Legal Trade in Narcotics in 1953

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TRENDS IN THE LICIT MOVEMENT OF NARCOTIC DRUGS

Details

Pages: 102 to 103
Creation Date: 1955/01/01

OFFICIAL

Legal Trade in Narcotics in 1953

The Report of the Permanent Central Opium Board1 to the Economic and Social Council on its work during 19542 is on the agenda both of the tenth session of the Commission on Narcotic Drugs, and the 20th session of the Council. This report presents an over-all picture for 1953 of the production and consumption of narcotics, and of the licit traffic throughout the world as it is shown by the analysis of the statistics submitted to the Board by Governments. A brief summary of the features included in the report of the Permanent Central Opium Board follows.

TRENDS IN THE LICIT MOVEMENT OF NARCOTIC DRUGS

Opium and coca leaves Opium and coca leaves

Although the total licit world production of opium is not accurately known, the statistics supplied to the Board reveal that it is increasing and that for the past two years it has exceeded licit requirements, which are, moreover, on the decrease. The resulting production surplus, which was quite large in 1953, has gone to swell producers' stocks; if this situation is not righted by limiting production more strictly to the level of requirements, serious problems might arise.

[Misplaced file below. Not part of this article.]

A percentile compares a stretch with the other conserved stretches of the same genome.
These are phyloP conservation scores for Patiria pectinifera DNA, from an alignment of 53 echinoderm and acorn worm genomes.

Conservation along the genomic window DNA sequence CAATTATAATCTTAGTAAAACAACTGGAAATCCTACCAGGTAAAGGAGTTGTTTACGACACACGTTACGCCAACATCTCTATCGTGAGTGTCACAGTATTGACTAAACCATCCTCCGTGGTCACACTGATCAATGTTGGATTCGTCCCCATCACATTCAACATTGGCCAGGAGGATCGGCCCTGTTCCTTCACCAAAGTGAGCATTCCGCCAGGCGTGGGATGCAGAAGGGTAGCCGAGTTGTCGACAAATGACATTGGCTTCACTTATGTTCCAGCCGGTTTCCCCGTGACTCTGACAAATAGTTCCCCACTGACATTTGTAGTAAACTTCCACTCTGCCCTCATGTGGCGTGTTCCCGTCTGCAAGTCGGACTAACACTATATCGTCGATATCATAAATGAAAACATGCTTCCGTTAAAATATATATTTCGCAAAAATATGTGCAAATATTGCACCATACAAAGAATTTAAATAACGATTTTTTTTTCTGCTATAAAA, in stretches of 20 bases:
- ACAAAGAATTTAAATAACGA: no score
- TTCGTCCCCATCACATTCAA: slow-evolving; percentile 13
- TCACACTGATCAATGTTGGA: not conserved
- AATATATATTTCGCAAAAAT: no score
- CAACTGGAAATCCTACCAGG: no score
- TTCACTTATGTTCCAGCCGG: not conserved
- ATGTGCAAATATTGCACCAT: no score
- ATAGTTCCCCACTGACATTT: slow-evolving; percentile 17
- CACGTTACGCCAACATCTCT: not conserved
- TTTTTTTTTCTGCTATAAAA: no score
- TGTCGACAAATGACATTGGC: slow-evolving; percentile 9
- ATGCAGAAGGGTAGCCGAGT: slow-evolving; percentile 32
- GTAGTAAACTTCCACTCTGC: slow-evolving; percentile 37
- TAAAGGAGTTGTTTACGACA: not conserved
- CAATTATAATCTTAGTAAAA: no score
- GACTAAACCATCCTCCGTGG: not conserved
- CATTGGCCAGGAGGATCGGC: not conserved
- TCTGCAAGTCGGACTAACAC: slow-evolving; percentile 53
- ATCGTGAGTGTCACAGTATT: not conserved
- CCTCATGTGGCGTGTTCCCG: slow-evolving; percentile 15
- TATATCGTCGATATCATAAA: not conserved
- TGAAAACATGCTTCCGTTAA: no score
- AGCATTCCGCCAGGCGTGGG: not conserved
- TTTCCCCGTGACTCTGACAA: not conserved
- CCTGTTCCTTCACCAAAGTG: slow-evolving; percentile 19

In 1954, the Board received statistics of coca leaf production in Peru. It is not possible to follow the trend of non-medical consumption of coca leaves, however, because of the absence of statistics from Bolivia. The requirements for the manufacture of cocaine for medical consumption are increasing, but this seems to represent a small part only of the total amount when compared with the licit non-medical consumption.

Manufactured drugs

The reduction in the manufacture of codeine noted in 1952 was not reflected in a decline in morphine production until the following year. In 1953, however, codeine production resumed its upward trend, and this process is likely to continue unless other non-narcotic drugs come forward gradually to take the place of codeine - a possibility which apparently must not be ruled out.

1

Document E/OB/10, November 1954, United Nations, Geneva, 1954.

2

For the Report of the Permanent Central Opium Board on its work in 1951, see Bulletin on Narcotics, Vol. IV, No. 2; for the report in 1952, see idem., Vol. No. 1; for the report in 1953, see idem., Vol VI, No 1.

The manufacture of diacetylmorphine did not continue to fall in 1953. Production of dionine and cocaine remained at the same level as in the previous year. As for synthetic drugs, the manufacture of pethidine and methadone in 1953 was still below the peak figures reached in 1951.

Morphine and diacetylmorphine apart, the licit consumption of narcotic drugs as a whole is continuing to grow. The steady fall in morphine consumption is partly explained by the use of synthetic drugs; consumption of diacetylmorphine has decreased most probably as a result of the concerted efforts of national and international authorities to prohibit its use.